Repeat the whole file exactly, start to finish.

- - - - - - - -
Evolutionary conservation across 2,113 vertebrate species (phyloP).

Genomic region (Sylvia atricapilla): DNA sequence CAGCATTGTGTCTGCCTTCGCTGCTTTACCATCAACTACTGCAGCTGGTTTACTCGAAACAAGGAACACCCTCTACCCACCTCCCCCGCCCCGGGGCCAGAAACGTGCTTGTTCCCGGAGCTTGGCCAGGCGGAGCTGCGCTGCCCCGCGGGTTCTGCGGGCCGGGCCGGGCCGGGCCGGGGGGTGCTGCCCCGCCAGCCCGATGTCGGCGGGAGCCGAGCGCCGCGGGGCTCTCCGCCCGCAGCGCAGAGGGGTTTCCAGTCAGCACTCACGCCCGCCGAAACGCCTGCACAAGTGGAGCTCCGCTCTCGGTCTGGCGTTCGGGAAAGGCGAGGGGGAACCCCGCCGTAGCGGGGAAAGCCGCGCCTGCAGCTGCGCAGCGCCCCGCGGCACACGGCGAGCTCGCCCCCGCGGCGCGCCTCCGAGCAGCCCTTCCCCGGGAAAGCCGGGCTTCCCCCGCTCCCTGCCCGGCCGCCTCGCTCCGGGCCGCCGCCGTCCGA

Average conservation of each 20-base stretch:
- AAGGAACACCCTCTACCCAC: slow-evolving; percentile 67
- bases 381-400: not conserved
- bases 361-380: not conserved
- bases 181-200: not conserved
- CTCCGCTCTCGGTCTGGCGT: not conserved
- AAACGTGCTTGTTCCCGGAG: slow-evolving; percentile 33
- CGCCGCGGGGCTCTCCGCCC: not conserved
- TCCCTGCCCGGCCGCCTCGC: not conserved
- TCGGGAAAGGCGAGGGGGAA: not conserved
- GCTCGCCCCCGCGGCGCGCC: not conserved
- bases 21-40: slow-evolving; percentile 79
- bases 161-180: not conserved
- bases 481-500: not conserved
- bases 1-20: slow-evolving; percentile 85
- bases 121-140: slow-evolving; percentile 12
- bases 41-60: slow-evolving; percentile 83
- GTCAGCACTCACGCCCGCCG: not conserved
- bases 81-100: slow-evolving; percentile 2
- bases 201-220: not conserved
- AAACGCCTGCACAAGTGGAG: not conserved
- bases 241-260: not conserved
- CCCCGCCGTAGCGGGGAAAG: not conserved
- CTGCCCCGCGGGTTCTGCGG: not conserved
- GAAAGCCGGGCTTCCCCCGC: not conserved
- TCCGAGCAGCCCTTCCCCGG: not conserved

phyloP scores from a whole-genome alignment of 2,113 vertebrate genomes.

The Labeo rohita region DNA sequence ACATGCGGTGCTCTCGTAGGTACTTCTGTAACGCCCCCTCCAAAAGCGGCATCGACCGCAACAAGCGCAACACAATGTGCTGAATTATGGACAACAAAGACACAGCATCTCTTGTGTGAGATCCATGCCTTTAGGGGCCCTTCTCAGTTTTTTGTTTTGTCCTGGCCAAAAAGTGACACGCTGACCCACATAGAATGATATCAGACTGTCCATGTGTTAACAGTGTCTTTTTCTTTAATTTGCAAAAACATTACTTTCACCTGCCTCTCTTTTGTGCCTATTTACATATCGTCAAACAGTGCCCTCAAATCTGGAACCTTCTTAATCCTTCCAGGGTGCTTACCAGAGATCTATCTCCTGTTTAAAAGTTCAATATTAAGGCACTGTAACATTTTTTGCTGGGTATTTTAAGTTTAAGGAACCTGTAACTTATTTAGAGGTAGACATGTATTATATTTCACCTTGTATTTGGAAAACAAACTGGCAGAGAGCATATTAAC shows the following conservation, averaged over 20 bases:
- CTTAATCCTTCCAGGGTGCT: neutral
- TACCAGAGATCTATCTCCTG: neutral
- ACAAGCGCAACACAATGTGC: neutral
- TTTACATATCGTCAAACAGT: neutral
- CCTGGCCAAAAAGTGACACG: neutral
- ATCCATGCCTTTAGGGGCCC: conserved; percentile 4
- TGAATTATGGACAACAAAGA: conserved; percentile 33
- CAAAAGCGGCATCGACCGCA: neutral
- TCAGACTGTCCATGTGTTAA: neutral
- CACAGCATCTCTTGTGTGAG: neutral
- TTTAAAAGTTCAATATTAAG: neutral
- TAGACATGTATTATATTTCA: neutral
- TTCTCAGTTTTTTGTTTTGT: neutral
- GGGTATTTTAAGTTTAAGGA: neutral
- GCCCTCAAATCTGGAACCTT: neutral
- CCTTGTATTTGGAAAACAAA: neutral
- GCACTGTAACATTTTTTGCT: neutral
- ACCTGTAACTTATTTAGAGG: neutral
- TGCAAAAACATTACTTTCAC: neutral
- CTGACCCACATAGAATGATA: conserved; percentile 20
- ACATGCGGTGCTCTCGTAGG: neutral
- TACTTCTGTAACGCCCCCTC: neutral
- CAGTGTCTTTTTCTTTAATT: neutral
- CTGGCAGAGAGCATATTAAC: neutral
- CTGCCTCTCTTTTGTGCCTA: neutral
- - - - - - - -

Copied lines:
Evolutionary conservation across 2,113 vertebrate species (phyloP).

Genomic region (Sylvia atricapilla): DNA sequence CAGCATTGTGTCTGCCTTCGCTGCTTTACCATCAACTACTGCAGCTGGTTTACTCGAAACAAGGAACACCCTCTACCCACCTCCCCCGCCCCGGGGCCAGAAACGTGCTTGTTCCCGGAGCTTGGCCAGGCGGAGCTGCGCTGCCCCGCGGGTTCTGCGGGCCGGGCCGGGCCGGGCCGGGGGGTGCTGCCCCGCCAGCCCGATGTCGGCGGGAGCCGAGCGCCGCGGGGCTCTCCGCCCGCAGCGCAGAGGGGTTTCCAGTCAGCACTCACGCCCGCCGAAACGCCTGCACAAGTGGAGCTCCGCTCTCGGTCTGGCGTTCGGGAAAGGCGAGGGGGAACCCCGCCGTAGCGGGGAAAGCCGCGCCTGCAGCTGCGCAGCGCCCCGCGGCACACGGCGAGCTCGCCCCCGCGGCGCGCCTCCGAGCAGCCCTTCCCCGGGAAAGCCGGGCTTCCCCCGCTCCCTGCCCGGCCGCCTCGCTCCGGGCCGCCGCCGTCCGA

Average conservation of each 20-base stretch:
- AAGGAACACCCTCTACCCAC: slow-evolving; percentile 67
- bases 381-400: not conserved
- bases 361-380: not conserved
- bases 181-200: not conserved
- CTCCGCTCTCGGTCTGGCGT: not conserved
- AAACGTGCTTGTTCCCGGAG: slow-evolving; percentile 33
- CGCCGCGGGGCTCTCCGCCC: not conserved
- TCCCTGCCCGGCCGCCTCGC: not conserved
- TCGGGAAAGGCGAGGGGGAA: not conserved
- GCTCGCCCCCGCGGCGCGCC: not conserved
- bases 21-40: slow-evolving; percentile 79
- bases 161-180: not conserved
- bases 481-500: not conserved
- bases 1-20: slow-evolving; percentile 85
- bases 121-140: slow-evolving; percentile 12
- bases 41-60: slow-evolving; percentile 83
- GTCAGCACTCACGCCCGCCG: not conserved
- bases 81-100: slow-evolving; percentile 2
- bases 201-220: not conserved
- AAACGCCTGCACAAGTGGAG: not conserved
- bases 241-260: not conserved
- CCCCGCCGTAGCGGGGAAAG: not conserved
- CTGCCCCGCGGGTTCTGCGG: not conserved
- GAAAGCCGGGCTTCCCCCGC: not conserved
- TCCGAGCAGCCCTTCCCCGG: not conserved

phyloP scores from a whole-genome alignment of 2,113 vertebrate genomes.

The Labeo rohita region DNA sequence ACATGCGGTGCTCTCGTAGGTACTTCTGTAACGCCCCCTCCAAAAGCGGCATCGACCGCAACAAGCGCAACACAATGTGCTGAATTATGGACAACAAAGACACAGCATCTCTTGTGTGAGATCCATGCCTTTAGGGGCCCTTCTCAGTTTTTTGTTTTGTCCTGGCCAAAAAGTGACACGCTGACCCACATAGAATGATATCAGACTGTCCATGTGTTAACAGTGTCTTTTTCTTTAATTTGCAAAAACATTACTTTCACCTGCCTCTCTTTTGTGCCTATTTACATATCGTCAAACAGTGCCCTCAAATCTGGAACCTTCTTAATCCTTCCAGGGTGCTTACCAGAGATCTATCTCCTGTTTAAAAGTTCAATATTAAGGCACTGTAACATTTTTTGCTGGGTATTTTAAGTTTAAGGAACCTGTAACTTATTTAGAGGTAGACATGTATTATATTTCACCTTGTATTTGGAAAACAAACTGGCAGAGAGCATATTAAC shows the following conservation, averaged over 20 bases:
- CTTAATCCTTCCAGGGTGCT: neutral
- TACCAGAGATCTATCTCCTG: neutral
- ACAAGCGCAACACAATGTGC: neutral
- TTTACATATCGTCAAACAGT: neutral
- CCTGGCCAAAAAGTGACACG: neutral
- ATCCATGCCTTTAGGGGCCC: conserved; percentile 4
- TGAATTATGGACAACAAAGA: conserved; percentile 33
- CAAAAGCGGCATCGACCGCA: neutral
- TCAGACTGTCCATGTGTTAA: neutral
- CACAGCATCTCTTGTGTGAG: neutral
- TTTAAAAGTTCAATATTAAG: neutral
- TAGACATGTATTATATTTCA: neutral
- TTCTCAGTTTTTTGTTTTGT: neutral
- GGGTATTTTAAGTTTAAGGA: neutral
- GCCCTCAAATCTGGAACCTT: neutral
- CCTTGTATTTGGAAAACAAA: neutral
- GCACTGTAACATTTTTTGCT: neutral
- ACCTGTAACTTATTTAGAGG: neutral
- TGCAAAAACATTACTTTCAC: neutral
- CTGACCCACATAGAATGATA: conserved; percentile 20
- ACATGCGGTGCTCTCGTAGG: neutral
- TACTTCTGTAACGCCCCCTC: neutral
- CAGTGTCTTTTTCTTTAATT: neutral
- CTGGCAGAGAGCATATTAAC: neutral
- CTGCCTCTCTTTTGTGCCTA: neutral